When you begin a workout or physical therapy routine, you should complete a set of stretching exercises beforehand to help you limber up and prevent injuries. However, many people don’t receive any instructions on the proper way to go about stretches for their specific program. A licensed physical therapist can teach you how to complete the correct stretching exercises before you begin your workout. If you aren’t sure what direction to start, contact iMotion Physical Therapy today for more information!
To make sure that you can avoid hurting yourself, here are four types of stretching exercises and their health benefits to guide you!
When you think of stretching, you might tend to think of passive techniques. Whether the pose is held by hand or with gravity, one is largely stationary and exerts a force to extend the target muscle by reaching the outer limits of the range of motion.
Poses that can be held for a long time should signal to you that the muscle isn’t reaching its outer capabilities, and warrant a gradual, deeper stretches. Toe touches are stretches meant to strengthen the hamstrings, but they are typically done incrementally.
Passive stretching is great for promoting overall balance and flexibility. The extension of muscles before intense exercise or activity can hinder explosive abilities, making it a better choice for cooling down after a workout rather than immediately prior to major exertion.
Active stretching techniques require you to hold a position or pose using only the muscles in the corresponding group to the one being targeted. For example, consider an ankle being flexed back and forth. The calf muscles involved in holding your toes in a pointed position or raised toward the shin are referred to as the “agonist” and “antagonist,” as they perform opposing functions. In any stretch, the agonist muscle is the one contracting, the antagonist is the one being extended.
Even though this technique can be applied all over the body, make sure to allow the limbs or joints in question to move naturally through their full range of motion, holding at each end. This is best for warming up before a physical activity, rather than lengthening the muscle as part of a proactive program to improve flexibility.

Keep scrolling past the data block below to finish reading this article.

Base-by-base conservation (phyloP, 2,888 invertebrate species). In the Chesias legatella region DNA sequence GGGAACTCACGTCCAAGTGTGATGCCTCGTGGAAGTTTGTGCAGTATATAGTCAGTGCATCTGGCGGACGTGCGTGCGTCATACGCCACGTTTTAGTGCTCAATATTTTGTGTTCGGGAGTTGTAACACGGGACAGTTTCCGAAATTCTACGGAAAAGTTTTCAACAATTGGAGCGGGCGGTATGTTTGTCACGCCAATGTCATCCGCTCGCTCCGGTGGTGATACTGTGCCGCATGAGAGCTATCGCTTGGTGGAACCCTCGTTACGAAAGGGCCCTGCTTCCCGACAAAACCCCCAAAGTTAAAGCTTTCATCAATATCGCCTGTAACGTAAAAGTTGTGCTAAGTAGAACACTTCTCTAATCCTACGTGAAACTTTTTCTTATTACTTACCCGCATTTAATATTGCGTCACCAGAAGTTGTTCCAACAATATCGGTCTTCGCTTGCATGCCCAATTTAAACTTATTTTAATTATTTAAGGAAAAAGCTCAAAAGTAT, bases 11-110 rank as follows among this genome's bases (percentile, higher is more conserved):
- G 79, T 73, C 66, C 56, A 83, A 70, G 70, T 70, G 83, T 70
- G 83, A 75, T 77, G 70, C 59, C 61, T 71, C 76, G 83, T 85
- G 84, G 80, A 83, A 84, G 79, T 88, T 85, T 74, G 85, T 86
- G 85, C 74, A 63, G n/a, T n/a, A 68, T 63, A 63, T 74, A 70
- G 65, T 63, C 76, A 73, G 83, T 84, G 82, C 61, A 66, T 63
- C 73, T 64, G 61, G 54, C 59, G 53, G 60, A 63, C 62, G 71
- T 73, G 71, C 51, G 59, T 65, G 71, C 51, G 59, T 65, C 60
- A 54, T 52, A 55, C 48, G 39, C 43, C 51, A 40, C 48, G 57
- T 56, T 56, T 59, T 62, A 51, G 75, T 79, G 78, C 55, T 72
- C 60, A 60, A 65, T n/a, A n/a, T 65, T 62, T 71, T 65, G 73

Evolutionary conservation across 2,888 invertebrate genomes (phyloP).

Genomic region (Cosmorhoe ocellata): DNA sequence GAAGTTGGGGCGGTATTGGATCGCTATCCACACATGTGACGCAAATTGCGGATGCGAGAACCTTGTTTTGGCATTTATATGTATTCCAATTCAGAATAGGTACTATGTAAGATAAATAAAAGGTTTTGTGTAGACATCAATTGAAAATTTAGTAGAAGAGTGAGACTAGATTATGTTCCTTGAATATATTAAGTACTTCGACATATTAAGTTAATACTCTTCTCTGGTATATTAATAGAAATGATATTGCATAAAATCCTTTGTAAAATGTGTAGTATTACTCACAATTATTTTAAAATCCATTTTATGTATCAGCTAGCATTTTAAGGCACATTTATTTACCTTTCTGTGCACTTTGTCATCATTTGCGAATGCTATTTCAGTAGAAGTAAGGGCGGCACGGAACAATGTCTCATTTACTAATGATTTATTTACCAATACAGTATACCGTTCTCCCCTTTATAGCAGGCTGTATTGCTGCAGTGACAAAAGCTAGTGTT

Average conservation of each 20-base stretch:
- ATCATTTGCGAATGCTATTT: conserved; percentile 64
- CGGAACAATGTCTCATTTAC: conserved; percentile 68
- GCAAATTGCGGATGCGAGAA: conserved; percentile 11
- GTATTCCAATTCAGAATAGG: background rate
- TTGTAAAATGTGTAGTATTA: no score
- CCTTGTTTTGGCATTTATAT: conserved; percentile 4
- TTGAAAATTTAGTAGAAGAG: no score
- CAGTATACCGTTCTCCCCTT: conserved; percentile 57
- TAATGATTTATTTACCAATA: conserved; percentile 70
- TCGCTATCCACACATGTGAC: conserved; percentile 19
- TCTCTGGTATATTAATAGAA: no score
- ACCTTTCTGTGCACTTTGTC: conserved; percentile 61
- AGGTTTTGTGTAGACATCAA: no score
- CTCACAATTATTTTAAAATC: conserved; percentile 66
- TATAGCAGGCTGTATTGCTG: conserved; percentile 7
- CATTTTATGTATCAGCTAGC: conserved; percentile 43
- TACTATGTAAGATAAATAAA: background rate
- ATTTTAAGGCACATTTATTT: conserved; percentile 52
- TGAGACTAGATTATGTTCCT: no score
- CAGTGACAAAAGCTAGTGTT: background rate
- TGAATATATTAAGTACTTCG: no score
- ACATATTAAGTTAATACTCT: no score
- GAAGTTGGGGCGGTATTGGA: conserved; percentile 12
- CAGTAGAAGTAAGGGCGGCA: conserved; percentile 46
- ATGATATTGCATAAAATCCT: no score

Proprioceptive Neuromuscular Facilitation Stretching
PNF stretching is a set of techniques most commonly utilized in a physical therapy or rehabilitation setting to restore range of motion to an injured or weakened muscle.
For PNF stretches, start by moving the specific limb or target muscle into a stretched position, and then contract that muscle group for 4-6 seconds while a helper or fixed object (like a wall or table) provides resistance that ensures nothing is moving. Release the contraction, and hold the stretched pose in place for 20-30 seconds before shaking loose and taking another 30-45 seconds to relax completely and then repeat in cycles.
By combining both passive and active elements, PNF stretches can be a highly effective choice, and create a safe set of exercises to aid in recovery.
Stretching is all about improving performance and preventing injury, so it’s critical you understand when each one is necessary in order to really enjoy the benefits. You don’t want to get overconfident by moving too quickly in an attempt to speed up gradual improvements!
Dynamic stretching techniques are a bit more interactive because they put the body in motion. Dynamic techniques rely on momentum to flow through a series of repeated movements. One example is a hamstring stretch, in which the leg is kicked upward through its range of motion, and gradually increases in height with each pass.
One example of how dynamic stretching can be utilized in sports is a baseball player or preparing for a throwing motion. They would begin their shoulder warm-up with widening arm circles, expanding the range of motion little by little until the regular full range is accounted for.
It’s important to know your limits when it comes to your own range of motion, as excess momentum can overextend the limb and cause a painful injury to be sustained.
Other Ways Stretching Can Benefit You
There are more ways that stretching can benefit you and help improve your overall performance and health. Healthline lists out a variety things in your life that can be made easier by a regular stretching routine:
- Improves posture
- Improves flexibility
- Helps to heal and prevent back pain
- Can calm your mind
- Helps decrease tension headaches
- Increases range of motion
- Improves your performance in physical activities
- Increases blood flow to your muscles
Contact Our Office Today
Whether you’re an athlete in need of some stretching guidance, or you just enjoy working out in your free time and want to make sure you’re avoiding possible injuries, physical therapy can help! Contact us today and one of our trained physical therapists here in the clinic will talk with you about your levels of physical activity and show you simple exercises to make sure you’re staying safe and in shape!